11. Rod Adams says:

    One of the main differences between the oil price behavior of the 1970s through 1980s is that there were some relatively large supply insertions available. As oil prices rose in lurches through the Arab Oil Embargo and then during the Iran Hostage Crisis, the North Sea and the North Slope of Alaska were being developed. As oil prices reached their peak, these new sources entered into a market where demand growth (but certainly not demand itself) had slowed. That shifted the supply demand balance.

    Those two sources would not have been enough, by themselves, however. There was also a major new energy supply – atomic fission – that was not controlled by either OPEC or the major oil and gas companies that also captured markets previously supplied by oil and gas. In 1970, the world’s nuclear power plants produced the energy equivalent of about 500,000 barrels of oil per day. By the time that the growth in new nuclear power plants slowed in the late 1980s, the world’s nuclear plants were producing the equivalent of about 9-10 million barrels of oil each day. In many markets where nuclear power succeeded, they replaced oil burning electrical power plants. That much can be deduced from the BP Statistical Review numbers, but there is another piece that is missing.

    Nuclear power also replaced oil as the propulsion source for a number of large naval vessels in the fleets of the US, the UK, and France. I have not been able to find a good source of data to illustrate just how large that effect was, but I know that the US Navy was the oil industry’s single largest customer during the early 1970s and gave up that status by the end of the decade.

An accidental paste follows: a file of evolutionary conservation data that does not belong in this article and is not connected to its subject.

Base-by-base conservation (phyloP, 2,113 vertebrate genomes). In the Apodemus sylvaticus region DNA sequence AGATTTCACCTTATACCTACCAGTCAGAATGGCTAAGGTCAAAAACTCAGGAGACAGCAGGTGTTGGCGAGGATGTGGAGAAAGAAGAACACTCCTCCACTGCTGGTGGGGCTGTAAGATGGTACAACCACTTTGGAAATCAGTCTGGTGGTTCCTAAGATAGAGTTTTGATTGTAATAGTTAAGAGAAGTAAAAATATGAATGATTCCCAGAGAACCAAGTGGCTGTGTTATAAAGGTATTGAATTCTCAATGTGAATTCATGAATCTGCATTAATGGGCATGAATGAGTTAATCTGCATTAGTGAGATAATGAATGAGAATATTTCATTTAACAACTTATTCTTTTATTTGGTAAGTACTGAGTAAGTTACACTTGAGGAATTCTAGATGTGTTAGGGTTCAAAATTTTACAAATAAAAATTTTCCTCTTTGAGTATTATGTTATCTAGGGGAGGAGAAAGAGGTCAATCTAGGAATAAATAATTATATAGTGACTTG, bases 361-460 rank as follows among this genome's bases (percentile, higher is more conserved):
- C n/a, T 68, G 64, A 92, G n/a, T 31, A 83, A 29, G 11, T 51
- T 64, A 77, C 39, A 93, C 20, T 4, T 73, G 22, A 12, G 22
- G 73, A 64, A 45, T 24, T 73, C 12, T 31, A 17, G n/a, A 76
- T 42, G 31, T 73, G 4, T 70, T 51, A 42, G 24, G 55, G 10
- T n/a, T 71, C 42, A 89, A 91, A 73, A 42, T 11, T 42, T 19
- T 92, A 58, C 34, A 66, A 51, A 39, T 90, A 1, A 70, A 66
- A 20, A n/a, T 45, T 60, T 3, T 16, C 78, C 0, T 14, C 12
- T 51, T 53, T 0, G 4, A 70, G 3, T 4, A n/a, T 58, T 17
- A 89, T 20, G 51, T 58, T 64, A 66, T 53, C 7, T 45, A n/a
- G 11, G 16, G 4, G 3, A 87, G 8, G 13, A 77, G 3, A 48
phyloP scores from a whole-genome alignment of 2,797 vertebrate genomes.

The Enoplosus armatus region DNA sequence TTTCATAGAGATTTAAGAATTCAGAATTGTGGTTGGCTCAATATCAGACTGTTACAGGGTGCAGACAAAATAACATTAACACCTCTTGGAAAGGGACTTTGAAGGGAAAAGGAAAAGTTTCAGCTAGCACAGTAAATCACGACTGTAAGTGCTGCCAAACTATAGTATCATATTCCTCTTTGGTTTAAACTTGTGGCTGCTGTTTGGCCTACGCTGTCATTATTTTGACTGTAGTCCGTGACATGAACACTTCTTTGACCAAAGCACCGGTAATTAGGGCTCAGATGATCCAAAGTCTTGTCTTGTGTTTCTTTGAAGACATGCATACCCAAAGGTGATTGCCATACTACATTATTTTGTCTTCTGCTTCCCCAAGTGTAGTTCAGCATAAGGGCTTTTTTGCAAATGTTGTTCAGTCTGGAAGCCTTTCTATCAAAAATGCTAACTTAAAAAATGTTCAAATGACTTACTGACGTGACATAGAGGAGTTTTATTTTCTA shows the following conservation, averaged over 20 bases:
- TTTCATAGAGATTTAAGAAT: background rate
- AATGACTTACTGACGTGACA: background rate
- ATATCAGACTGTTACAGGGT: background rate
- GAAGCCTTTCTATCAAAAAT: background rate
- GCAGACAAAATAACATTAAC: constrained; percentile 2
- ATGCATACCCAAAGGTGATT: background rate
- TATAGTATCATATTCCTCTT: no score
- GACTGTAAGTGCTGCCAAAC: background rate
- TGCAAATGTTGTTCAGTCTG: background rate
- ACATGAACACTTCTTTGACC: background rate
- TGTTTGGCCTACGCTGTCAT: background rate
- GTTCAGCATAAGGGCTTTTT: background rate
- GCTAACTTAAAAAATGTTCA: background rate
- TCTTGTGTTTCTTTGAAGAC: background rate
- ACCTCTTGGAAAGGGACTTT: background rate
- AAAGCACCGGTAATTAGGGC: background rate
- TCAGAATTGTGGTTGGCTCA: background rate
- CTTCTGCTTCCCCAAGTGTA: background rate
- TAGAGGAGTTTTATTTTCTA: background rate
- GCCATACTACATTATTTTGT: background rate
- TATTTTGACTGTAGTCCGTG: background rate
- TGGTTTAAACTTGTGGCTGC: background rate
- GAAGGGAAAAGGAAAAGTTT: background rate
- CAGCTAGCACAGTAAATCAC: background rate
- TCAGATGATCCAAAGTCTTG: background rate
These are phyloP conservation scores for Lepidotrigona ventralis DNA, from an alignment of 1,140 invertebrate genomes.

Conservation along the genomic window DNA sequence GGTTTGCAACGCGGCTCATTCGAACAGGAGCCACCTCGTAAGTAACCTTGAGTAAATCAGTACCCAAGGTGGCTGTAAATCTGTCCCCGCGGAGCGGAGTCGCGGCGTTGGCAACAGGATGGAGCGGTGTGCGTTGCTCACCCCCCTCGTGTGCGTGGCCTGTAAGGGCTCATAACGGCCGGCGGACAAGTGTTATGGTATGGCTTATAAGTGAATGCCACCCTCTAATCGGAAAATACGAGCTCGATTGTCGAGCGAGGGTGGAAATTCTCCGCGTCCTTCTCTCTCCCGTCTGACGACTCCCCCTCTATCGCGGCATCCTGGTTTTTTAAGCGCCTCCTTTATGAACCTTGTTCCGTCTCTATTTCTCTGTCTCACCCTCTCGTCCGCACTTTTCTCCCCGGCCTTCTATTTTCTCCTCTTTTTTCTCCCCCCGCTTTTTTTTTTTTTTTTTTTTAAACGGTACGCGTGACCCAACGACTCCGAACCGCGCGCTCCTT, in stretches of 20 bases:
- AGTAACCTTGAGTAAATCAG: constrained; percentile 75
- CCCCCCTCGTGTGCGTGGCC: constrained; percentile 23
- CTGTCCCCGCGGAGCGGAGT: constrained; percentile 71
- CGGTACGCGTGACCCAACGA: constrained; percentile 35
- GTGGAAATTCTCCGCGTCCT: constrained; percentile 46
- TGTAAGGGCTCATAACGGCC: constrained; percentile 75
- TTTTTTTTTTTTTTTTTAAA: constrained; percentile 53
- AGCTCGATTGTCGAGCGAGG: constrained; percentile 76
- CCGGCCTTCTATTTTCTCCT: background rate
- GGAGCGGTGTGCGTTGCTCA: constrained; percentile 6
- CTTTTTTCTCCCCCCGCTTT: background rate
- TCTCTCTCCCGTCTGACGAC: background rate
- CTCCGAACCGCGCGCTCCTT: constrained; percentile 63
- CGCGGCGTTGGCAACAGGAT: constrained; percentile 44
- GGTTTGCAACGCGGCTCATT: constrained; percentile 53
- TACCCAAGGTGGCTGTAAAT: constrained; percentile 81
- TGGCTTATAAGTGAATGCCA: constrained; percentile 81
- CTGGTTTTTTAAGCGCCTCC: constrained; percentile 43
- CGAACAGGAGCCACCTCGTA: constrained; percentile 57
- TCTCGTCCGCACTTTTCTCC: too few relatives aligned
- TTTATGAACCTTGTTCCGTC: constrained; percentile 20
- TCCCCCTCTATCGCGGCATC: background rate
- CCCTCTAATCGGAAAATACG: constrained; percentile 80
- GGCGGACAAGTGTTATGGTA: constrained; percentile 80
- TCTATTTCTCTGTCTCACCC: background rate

Interestingly enough, the oil burning power plants and ships constituted a major market for heavy, sour crude oil.

    It is inconceivable to me that the leaders of the world’s oil supplying countries and the world’s major oil and gas companies failed to see the threat to their margins that was coming from nuclear power. Since those people are paid big money to protect the interests of their stockholders and others that benefit from the fossil fuel industry, I also find it very difficult to believe that they would fail to act in the face of a strong competitive threat. Finally, I know for a fact that many of the decision makers in those organizations – both governmental and industrial – have been trained in military strategy and know the dictum “The enemy of my enemy is my friend.” (In other words, follow the money and figure out why many anti-nuclear organizations have seen substantial increases in their financial contributions in the past 30-40 years.)

    Unfortunately, it is going to take 10-25 years of sustained effort to rebuild the nuclear infrastructure to the point where it can grow like it did 30 years ago. Rest assured, the road will not be easy and it will see lots of opposition from people who stand to lose a great deal of money and power if it succeeds.

    My only consolation is to keep reminding myself that there are far more energy consumers in the world than there are energy producers. If we can recognize that our interests are not the same as those that push oil and gas and want to keep us addicted, we have a real chance to fight our way through the inevitable withdrawal symptoms that will result from pulling out the needle.